The heart of the Maggie Flanigan Studio lies in the training technique developed by Sandy Meisner. A member of the legendary Group Theater of the 1930’s, Meisner created a way of training actors that is rooted in truth and the artist’s imagination.

The work begins with a very basic repetition exercise that starts to hone the actor’s ability to really listen, answer, and respond.

The First Year: Core Fundamentals

Over the nine months that make up the first year of training, the work evolves into a deeply rich improvisational exercise encompassing all of the fundamentals of acting. The actor then brings this work to three rounds of scenes during the first year. The goal is to bring the exercise work to text. The exercise is of no value if the actor cannot bring the fundamentals to scene work. In addition, the actor will learn how to identify the previous circumstance of a scene, how to emotionally connect to it, and will learn how to craft an acting relationship.

The ability to do truthfully under imaginary circumstances is the standard that good actors strive to achieve. How an actor accomplishes this is the goal of First Year: learning to create a truthful reality, understanding how to craft personally and specifically, as well as harnessing your ability to daydream, in order to create organic, vivid behavior. Art is personal, and springs from the artist’s point of view. This is no different for the actor/artist. When given a script and a role, the actor’s job is to find his/her personal way into the material. If not, the work will be shallow and indicated. For this to be possible the actor must possess a vulnerable instrument capable of processing rich experience. Actors are called upon many times to illuminate human experiences most people have once or twice in a lifetime. For this to be possible, to be an actor with true dimension, one must have an emotional temperament that is easily accessible. First year provides the actor the opportunity to lay the foundation for the character work that comes in second year.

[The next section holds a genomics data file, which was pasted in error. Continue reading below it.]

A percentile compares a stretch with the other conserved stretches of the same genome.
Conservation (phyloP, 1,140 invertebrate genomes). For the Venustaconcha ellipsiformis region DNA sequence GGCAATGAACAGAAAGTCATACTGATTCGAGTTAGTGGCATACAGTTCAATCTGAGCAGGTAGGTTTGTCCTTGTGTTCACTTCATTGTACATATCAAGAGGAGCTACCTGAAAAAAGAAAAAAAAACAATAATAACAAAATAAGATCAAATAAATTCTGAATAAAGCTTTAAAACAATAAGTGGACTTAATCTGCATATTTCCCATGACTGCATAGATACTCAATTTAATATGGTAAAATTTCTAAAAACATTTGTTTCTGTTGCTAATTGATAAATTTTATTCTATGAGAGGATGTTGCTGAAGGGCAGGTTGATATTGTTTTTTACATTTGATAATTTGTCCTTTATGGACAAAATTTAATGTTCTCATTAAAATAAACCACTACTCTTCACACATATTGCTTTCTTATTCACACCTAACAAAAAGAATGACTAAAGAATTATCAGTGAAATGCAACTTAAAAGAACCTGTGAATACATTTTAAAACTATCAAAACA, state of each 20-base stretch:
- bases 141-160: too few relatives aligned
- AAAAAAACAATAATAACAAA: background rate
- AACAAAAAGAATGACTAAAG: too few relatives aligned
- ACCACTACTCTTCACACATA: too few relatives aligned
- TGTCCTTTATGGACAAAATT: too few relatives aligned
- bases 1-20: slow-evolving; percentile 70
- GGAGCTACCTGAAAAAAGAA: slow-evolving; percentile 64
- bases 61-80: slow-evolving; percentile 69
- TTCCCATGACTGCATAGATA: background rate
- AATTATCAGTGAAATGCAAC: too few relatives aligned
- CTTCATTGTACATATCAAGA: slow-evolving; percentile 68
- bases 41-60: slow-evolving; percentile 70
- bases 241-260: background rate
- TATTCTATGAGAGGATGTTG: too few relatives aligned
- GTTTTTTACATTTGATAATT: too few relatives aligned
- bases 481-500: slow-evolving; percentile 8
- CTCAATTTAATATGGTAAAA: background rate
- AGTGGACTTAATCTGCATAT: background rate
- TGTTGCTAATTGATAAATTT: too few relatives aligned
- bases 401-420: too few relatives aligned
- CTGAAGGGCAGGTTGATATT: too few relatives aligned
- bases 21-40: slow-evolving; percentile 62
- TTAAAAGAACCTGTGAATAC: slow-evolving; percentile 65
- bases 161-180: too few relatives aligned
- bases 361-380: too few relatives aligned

The Second Year: The Script and the Character

If first year is like putting money in the bank, Second Year is learning how to spend it. What does the actor do when her/his straight response is not the character’s? Second year gives her/him the tools to solve this problem organically. Character work is the highest form of acting; the ability to step into the shoes of another human being and illuminate the human condition in all its aspects. Script interpretation and character development is the core of second year work. Another important component is teaching the actor about the rehearsal process, and providing an understanding of what will be expected professionally.

While working on major roles from the best playwright’s, the actor puts all of his/her training together over a demanding nine months of work.

The goal of the two year program is to instill in the actor a craft, a way of working that will serve as the floorboard for their talent. A process that will support them for what is hopefully a long career. Martha Graham said “Technique will set you free.” This is our belief as well. Our hope is that you will emerge from this program with not only a craft, but an appreciation of acting as an art form, a solid work ethic, and an inviolate sense of truth.

We have provided a number of video interviews of current and former students to let you hear from them in their own words about their experience at the Maggie Flanigan Studio. We hope this is helpful as you search for a training program that is right for you.

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